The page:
Chapter 1: Introduction
The nation-states of Europe have not always had their current borders. In fact, the vast majority of them have borders delineated within the last 150 years. The politics and wars of the Middle Ages and Renaissance periods were largely about attempts by individual rulers of territories to expand their holdings.
England was defined more-or-less within its current borders by the end of the eleventh century, although the lands running between it and its northern neighbour, Scotland, were fought over until the Union of the Crowns of the two nations in 1603 and the two countries not unified into a state until 1707. There are still many legal and political differences between them. Within Scotland, the Lordship of the Isles and the Orkneys were not subject to the Scottish kings until the time of James IV (1473 – 1513).
Wales was subjected to English rule from the late thirteenth century, and brought into political and legal (although not cultural or linguistic) union with England in 1536.
Ireland continued to be fought over until the partition of the island in the early twentieth century – a struggle for control that is still relevant to modern politics.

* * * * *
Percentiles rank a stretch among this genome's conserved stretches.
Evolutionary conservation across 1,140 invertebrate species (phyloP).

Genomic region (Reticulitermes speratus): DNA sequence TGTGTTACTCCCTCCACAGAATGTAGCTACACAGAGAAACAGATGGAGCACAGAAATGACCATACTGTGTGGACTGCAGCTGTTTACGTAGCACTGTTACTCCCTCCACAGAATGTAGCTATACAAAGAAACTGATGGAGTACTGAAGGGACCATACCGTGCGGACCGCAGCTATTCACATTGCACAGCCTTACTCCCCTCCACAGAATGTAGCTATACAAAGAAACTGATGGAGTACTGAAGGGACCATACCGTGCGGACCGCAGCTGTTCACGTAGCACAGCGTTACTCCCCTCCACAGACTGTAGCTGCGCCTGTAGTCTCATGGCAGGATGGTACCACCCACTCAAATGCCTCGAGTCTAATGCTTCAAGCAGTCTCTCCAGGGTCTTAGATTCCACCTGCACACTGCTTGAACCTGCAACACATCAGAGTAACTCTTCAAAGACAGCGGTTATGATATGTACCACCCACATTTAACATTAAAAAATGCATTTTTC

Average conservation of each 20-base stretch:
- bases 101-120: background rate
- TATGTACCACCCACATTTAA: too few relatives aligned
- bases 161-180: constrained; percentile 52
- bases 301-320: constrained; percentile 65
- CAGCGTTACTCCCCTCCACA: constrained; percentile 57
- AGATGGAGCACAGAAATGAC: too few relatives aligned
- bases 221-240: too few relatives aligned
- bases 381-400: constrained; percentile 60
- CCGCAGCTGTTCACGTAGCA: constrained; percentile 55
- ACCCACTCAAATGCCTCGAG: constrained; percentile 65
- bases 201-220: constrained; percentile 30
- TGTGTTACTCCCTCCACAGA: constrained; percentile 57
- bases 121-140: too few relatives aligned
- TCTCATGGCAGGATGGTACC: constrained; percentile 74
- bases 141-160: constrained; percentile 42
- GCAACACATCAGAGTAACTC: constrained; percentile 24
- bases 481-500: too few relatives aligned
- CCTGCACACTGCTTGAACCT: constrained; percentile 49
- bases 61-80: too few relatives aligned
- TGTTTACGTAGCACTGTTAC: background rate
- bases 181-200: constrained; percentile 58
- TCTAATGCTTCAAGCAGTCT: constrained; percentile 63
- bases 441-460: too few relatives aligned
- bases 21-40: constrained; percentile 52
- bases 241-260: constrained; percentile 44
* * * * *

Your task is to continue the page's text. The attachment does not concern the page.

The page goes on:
In Europe, the emergence of defined, centralised nations, similar to the polity of England, took much longer. Germany and Italy as we know them today are the product of the 1860s; Spain, although the union of the crowns of Castile and Aragon took place with the marriage of Ferdinand and Isabella in 1469, remained (and perhaps still remains in 2018) a federation of individual kingdoms, whose laws were only gradually aligned.
The ambition of centralising the various territories that make up modern France under a single ruler was the dream of the French kings throughout the Middle Ages. The story is long and complicated, so this article can only give an outline.